Leader behind slew of voter fraud lawsuits in Washington files to run for secretary of state
With Washington set to elect the next person to serve out the remainder of former Secretary of State Kim Wyman’s term in 2022, among the field of candidates will be one of the leaders behind a slew of lawsuits challenging the results of 2020’s election.
Democrat Steve Hobbs was tagged to serve as secretary of state by Gov. Jay Inslee last year, after incumbent Republican Kim Wyman left for a new role with the Biden administration. Under state law, Hobbs will operate in the role until an election can take place in 2022. The winner of that race will serve out Wyman’s remaining term, which expires in 2024.
Among the five candidates registered to run against Hobbs is Republican Tamborine Borrelli, the director of Washington Election Integrity Coalition United (WEiCU). In that role, Borrelli has levied claims that hundreds of thousands of votes across the state were illegally altered in 2020, and that local auditors “used uncertified voting systems” to tabulate ballots. That saw her file a barrage of lawsuits across Franklin, Clark, King, Pierce, and Snohomish counties, asking auditors in each county to turn over ballots for examination.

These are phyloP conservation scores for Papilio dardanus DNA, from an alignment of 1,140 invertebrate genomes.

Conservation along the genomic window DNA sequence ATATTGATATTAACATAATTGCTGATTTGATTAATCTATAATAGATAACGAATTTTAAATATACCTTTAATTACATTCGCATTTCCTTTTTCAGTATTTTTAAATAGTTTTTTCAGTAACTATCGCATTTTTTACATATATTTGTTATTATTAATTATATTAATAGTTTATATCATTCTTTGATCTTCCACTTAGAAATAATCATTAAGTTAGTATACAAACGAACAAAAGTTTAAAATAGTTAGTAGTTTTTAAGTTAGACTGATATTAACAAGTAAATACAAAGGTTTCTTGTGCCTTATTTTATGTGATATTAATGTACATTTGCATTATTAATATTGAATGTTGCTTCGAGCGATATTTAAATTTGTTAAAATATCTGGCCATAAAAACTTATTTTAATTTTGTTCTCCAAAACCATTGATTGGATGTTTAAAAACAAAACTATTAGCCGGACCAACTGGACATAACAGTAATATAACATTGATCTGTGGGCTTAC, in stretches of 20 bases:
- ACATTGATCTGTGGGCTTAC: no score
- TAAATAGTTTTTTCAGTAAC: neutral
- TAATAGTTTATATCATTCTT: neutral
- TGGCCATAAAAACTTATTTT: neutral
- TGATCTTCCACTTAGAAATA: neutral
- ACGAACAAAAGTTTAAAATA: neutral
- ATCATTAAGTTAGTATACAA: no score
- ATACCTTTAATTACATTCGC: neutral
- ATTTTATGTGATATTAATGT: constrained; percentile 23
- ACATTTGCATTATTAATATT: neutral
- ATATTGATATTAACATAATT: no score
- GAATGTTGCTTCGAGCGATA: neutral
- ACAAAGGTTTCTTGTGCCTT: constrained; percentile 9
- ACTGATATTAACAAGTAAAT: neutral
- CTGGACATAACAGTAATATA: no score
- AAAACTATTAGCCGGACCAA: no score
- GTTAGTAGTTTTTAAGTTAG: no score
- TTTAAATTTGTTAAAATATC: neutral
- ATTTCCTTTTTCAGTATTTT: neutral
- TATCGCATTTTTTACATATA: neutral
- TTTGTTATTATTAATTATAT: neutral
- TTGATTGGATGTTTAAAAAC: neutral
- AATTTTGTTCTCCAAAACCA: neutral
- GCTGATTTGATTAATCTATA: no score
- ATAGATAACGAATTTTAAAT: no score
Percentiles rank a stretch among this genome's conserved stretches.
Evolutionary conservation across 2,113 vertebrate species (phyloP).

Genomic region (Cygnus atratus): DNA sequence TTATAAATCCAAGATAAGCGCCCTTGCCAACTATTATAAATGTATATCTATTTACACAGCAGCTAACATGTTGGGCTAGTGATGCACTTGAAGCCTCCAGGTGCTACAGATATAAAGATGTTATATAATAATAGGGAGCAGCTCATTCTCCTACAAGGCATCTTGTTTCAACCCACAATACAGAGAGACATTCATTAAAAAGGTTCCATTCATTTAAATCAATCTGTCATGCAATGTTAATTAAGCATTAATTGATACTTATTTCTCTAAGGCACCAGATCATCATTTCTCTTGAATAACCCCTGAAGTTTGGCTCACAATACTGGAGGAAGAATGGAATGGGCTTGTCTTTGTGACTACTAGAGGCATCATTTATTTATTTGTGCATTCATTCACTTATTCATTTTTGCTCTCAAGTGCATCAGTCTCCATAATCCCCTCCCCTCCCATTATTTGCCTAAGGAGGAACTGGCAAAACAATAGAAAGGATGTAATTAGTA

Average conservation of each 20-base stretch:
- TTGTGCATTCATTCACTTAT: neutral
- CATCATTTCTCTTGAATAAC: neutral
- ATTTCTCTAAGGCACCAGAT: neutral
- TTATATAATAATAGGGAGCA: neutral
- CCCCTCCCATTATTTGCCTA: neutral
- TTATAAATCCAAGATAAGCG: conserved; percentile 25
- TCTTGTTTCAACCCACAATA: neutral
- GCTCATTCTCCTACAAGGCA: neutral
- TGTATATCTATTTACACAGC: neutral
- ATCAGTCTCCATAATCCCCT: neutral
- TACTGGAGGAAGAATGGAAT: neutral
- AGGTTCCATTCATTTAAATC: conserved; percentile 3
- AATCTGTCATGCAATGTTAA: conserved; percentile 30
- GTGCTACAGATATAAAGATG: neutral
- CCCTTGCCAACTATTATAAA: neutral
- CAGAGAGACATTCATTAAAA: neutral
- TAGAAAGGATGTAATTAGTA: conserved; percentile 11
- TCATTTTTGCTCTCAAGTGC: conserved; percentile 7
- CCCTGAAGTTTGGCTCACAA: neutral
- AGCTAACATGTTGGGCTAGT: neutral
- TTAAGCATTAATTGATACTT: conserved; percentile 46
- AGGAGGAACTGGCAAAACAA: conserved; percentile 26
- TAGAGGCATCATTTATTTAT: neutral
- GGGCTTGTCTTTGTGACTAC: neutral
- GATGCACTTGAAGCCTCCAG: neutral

Borrelli’s lawsuit in Franklin County was thrown out by a judge in December of 2021, on the grounds that it not only missed the deadline to sue under state law, but was also not filed by a licensed attorney, instead getting submitted by Borrelli and two Franklin County men.
A separate petition to the Washington Supreme Court from the WEiCU was similarly rebuffed, with Court Commissioner Michael Johnston labeling the group’s claims as “hearsay and double hearsay.”
“I can’t really call it competent evidence — it’s just a bunch of numbers,” Johnston said during a December hearing.
With her legal efforts challenging 2020’s results largely falling short, Borrelli appears to next be turning her attention toward a campaign for the office that oversees Washington’s elections, having registered to run in early March. Candidates for the office with similar voter fraud-centric platforms have surfaced in at least eight other states as well, with each making unsubstantiated claims of voter fraud a central message of their respective campaigns.
Borrelli ran as an independent against Democrat Denny Heck for Congress in 2018, but garnered just 5.6% of the vote in the August primary.